Wear a Seat Belt – It’s the Law!

February 11th, 2015 by Marc Spivak

A recent survey found that the top reasons for not using a seat belt included: forgetfulness, discomfort and driving a short distance. In the event of a collision, the decision not to wear a seat belt can put more than yourself and your passengers in danger.

Upon impact, unbelted passengers become projectile objects and increase the risk of injury and death to other occupants of the vehicle by 40%. In a frontal collision, an unbelted rear-seated passenger sitting behind the belted driver increases the risk of the driver’s fatality by 137% when compared to collisions where the rear-seated passenger is belted and does not hit the back of the driver’s head. Perhaps more importantly is not only the safety of the driver and passengers in the one vehicle, but also the occupants of other vehicles. These individuals could end up coming into contact with a body after it is propelled through the windshield and onto another car or roadway.

In a claim for personal injuries resulting from a motor vehicle accident, any person may have their compensation reduced by anywhere up to 50% for failing to wear a seatbelt as insurers consider the injured person partially at fault for failing to wear their seatbelt.

If these statistics did not scare you enough, Ontario’s Highway Traffic Act also has provisions governing the use of seat belts. The Act requires all persons in motor vehicles to wear seat belts. The Act also places an obligation on the driver to ensure all young passengers are wearing their seat belts.  In the event a police officer has reason to believe that a passenger is contravening the Act and not wearing his/her seatbelt, the officer can ask that individual to provide their identification. In addition, every person who contravenes or fails to comply with the seat belt provisions is guilty of an offence and on conviction of that offence is liable to a fine of no less than $200.00.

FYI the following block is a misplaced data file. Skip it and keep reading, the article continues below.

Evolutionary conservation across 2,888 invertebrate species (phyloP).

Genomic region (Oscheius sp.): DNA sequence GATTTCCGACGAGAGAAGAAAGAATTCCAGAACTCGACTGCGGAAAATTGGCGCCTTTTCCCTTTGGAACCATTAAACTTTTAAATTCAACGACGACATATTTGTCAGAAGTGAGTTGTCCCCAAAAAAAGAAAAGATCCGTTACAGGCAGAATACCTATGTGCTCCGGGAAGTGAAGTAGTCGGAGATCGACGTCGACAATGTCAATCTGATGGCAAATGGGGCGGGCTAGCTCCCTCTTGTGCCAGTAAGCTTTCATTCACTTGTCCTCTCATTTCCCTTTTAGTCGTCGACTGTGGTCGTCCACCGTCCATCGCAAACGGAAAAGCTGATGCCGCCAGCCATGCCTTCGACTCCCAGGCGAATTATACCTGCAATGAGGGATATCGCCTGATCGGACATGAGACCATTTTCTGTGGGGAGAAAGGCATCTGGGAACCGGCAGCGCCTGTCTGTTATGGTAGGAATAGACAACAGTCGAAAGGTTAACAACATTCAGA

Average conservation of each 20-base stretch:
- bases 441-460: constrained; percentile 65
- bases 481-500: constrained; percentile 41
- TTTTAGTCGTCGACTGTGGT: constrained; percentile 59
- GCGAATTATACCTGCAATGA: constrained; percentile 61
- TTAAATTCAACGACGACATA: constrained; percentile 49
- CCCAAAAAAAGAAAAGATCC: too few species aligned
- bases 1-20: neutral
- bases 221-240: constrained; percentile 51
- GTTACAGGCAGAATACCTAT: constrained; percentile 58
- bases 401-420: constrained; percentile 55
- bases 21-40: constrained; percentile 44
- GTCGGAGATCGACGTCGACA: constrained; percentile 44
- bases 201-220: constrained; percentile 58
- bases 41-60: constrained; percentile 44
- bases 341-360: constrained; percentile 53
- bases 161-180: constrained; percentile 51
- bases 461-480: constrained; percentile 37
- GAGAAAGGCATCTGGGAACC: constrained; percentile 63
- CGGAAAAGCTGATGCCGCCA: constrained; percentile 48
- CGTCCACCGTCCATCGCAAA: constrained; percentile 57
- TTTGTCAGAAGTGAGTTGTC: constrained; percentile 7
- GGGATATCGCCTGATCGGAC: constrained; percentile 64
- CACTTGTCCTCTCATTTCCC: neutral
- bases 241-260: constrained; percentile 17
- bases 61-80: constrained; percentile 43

A correctly worn seat belt not only helps to contain an occupant in his/her seat but also allows most of the collision forces to be applied across the chest and the pelvic region. A properly fitted shoulder belt should lie securely across the chest and shoulders, while the lap belt should lie securely across the upper thighs or pelvis. While a properly worn seat belt no doubt is effective in minimizing one’s injuries in a collision, many newer vehicles go that extra step by adding seatbelt pretensioners that tighten up the slack in the belt during a collision.

As a personal injury lawyer for many decades, I would never let anyone in my car without first ensuring their utmost safety by checking to make sure they are wearing their securely fastened seat belt. I encourage you to do the same.

 


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